This one hits a bit close to home. Friend and fellow Melbourne Watch Enthusiast @thewatchrover was called out for taking a photo of his Tudor Black Bay GMT balanced on the corner of a full plate. Apparently, such a photo exhibits attention seeking behaviour and ‘shows extraordinarily poor taste’. The clickbait article calls out watch enthusiasts on a broad scale for practicing highly narcisstic behaviour and just how ridiculous it is that @thewatchrover would treat his own watch, that he paid for, the exact way he wants to treat it. Unbelieveable right? Dmarge absoloutely misses the mark about the watch community as a whole and is made clear they just don’t get it when referencing the Black Bay GMT as one of the best investment pieces of 2020. Oh how we love the term ‘investment watch’. The silver lining of this horrendous article is just how quickly the watchfam has banded together far and wide to back our friend and highlight that he is one of the goods guys. @thewatchrover donated a watch this year with all proceeds going to bushfire relief here in Australia. Quite the opposite to poor taste and attention seeking behaviour I would say. But hey, in 2020, whatever it takes to get views I guess.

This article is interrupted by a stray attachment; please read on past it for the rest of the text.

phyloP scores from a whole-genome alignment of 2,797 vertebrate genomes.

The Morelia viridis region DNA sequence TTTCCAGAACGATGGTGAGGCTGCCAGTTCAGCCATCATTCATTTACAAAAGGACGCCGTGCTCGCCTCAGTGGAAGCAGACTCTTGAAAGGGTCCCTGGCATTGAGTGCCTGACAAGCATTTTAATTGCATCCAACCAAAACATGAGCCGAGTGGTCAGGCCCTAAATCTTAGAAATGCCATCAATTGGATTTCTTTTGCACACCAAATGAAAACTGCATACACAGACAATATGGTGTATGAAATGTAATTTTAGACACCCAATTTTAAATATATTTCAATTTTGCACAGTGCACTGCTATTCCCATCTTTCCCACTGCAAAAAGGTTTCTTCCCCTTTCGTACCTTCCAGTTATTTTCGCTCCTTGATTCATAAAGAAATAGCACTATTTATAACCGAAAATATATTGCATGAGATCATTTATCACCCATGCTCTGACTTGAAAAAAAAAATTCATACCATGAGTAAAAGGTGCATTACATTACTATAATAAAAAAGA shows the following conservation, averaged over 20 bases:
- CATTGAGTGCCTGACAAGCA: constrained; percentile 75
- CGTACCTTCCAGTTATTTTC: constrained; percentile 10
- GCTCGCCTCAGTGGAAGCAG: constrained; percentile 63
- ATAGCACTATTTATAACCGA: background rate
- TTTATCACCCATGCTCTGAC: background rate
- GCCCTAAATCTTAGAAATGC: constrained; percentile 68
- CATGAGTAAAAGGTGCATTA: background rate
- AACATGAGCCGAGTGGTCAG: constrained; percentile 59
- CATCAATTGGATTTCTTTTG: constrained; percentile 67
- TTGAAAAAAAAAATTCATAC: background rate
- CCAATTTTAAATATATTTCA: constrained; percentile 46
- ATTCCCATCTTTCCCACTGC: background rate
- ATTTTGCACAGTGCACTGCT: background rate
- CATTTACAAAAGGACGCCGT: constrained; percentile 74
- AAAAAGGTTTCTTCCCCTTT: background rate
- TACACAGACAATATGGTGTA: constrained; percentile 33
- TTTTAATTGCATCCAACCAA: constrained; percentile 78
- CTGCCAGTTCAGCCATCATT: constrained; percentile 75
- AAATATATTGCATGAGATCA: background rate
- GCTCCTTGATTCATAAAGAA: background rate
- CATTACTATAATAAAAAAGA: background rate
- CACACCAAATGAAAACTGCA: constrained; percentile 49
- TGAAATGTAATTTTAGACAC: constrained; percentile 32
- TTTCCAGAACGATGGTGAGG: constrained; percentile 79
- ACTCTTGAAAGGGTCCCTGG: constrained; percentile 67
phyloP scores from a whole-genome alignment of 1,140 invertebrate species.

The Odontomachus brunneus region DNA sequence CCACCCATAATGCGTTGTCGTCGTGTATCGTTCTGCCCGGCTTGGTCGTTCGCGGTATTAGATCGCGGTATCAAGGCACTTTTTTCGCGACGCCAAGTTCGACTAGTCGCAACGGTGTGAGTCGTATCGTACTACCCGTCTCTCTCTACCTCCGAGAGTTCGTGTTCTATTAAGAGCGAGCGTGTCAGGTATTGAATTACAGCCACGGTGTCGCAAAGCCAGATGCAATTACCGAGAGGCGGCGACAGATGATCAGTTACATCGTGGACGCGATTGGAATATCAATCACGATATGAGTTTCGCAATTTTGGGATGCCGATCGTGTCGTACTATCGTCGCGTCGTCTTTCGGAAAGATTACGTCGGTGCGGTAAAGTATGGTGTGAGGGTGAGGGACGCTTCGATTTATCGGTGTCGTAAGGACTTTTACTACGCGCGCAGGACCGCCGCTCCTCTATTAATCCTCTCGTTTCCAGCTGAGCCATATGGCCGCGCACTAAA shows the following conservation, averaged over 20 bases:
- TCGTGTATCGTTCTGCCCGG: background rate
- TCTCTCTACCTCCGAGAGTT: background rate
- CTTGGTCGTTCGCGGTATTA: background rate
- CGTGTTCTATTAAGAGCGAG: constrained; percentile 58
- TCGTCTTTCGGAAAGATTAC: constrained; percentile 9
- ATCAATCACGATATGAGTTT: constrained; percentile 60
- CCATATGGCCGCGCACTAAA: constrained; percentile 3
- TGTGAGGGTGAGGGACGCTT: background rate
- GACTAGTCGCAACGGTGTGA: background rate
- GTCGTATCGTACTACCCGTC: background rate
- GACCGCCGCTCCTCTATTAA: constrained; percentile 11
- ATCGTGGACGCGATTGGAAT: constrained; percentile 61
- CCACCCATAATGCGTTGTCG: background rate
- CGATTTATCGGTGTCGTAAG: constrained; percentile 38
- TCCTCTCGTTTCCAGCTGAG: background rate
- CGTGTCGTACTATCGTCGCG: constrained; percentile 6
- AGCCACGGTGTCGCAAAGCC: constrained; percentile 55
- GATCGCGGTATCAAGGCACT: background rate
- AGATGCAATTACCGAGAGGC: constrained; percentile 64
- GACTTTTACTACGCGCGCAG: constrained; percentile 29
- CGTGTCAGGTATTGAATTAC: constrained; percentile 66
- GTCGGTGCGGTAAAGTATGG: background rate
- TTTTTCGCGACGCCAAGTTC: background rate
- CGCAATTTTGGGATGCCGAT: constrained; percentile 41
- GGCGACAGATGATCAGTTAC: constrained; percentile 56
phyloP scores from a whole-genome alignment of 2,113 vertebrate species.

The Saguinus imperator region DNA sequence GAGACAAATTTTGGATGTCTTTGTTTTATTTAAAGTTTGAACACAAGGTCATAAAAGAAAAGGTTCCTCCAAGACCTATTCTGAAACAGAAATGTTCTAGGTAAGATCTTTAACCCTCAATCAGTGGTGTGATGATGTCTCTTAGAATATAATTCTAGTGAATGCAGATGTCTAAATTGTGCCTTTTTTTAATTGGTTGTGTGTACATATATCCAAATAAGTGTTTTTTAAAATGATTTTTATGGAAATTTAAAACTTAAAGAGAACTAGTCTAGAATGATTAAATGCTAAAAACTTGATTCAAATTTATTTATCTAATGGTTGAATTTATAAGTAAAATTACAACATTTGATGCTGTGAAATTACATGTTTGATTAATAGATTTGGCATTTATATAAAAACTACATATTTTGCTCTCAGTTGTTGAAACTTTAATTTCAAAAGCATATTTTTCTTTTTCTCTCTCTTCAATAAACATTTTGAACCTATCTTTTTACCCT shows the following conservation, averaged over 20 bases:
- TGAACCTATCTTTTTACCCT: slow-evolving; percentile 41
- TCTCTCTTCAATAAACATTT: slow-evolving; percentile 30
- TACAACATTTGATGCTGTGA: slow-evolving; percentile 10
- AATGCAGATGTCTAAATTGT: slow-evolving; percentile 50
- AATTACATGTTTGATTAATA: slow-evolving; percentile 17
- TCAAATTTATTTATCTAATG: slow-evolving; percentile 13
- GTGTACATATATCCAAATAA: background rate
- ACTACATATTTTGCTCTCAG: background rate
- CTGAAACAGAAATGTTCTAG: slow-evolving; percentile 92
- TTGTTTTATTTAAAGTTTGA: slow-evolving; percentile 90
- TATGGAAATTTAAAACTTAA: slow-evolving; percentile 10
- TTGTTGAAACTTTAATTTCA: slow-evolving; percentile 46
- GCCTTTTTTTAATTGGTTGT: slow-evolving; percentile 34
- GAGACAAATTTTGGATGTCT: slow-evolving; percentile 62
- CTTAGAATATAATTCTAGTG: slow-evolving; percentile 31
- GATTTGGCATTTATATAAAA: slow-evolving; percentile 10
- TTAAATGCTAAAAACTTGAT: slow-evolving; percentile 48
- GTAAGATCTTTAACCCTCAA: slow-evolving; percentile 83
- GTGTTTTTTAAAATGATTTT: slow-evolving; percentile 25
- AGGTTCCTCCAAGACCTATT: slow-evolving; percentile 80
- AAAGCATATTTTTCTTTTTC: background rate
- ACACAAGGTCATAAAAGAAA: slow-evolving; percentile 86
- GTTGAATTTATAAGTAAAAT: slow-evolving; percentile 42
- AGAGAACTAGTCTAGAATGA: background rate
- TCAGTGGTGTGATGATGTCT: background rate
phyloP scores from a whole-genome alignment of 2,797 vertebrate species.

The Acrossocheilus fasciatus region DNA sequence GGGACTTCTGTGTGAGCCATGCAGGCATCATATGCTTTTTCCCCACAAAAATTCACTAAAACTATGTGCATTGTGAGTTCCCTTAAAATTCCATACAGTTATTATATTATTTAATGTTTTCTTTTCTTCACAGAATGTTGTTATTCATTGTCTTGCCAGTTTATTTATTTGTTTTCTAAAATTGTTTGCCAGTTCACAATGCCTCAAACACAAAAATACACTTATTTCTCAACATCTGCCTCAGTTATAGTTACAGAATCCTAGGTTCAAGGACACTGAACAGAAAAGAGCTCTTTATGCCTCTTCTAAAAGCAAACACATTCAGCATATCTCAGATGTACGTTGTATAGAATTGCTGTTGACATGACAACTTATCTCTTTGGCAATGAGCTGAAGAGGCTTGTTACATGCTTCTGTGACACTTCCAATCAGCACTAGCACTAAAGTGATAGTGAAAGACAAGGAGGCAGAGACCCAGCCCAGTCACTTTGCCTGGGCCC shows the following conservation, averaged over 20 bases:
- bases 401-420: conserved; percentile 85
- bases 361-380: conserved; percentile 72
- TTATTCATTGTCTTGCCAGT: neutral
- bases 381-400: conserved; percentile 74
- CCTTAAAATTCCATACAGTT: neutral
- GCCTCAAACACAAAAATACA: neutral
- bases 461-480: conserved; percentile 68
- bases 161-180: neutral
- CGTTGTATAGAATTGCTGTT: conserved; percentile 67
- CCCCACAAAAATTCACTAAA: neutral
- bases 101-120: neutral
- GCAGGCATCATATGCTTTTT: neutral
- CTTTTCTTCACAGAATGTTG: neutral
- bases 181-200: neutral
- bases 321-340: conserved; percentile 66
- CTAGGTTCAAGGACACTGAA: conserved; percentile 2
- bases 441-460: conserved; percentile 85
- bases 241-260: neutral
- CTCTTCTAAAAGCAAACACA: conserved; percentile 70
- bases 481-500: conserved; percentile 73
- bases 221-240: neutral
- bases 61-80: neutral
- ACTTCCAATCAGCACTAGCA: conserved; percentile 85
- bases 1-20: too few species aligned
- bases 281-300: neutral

If the first half of 2020 is anything to go by, we are in for an exciting second half to what has been one hell of a year already. Now, time for me to figure out how to produce a lock for my travel clock and write a clickbait article about it. Ciao!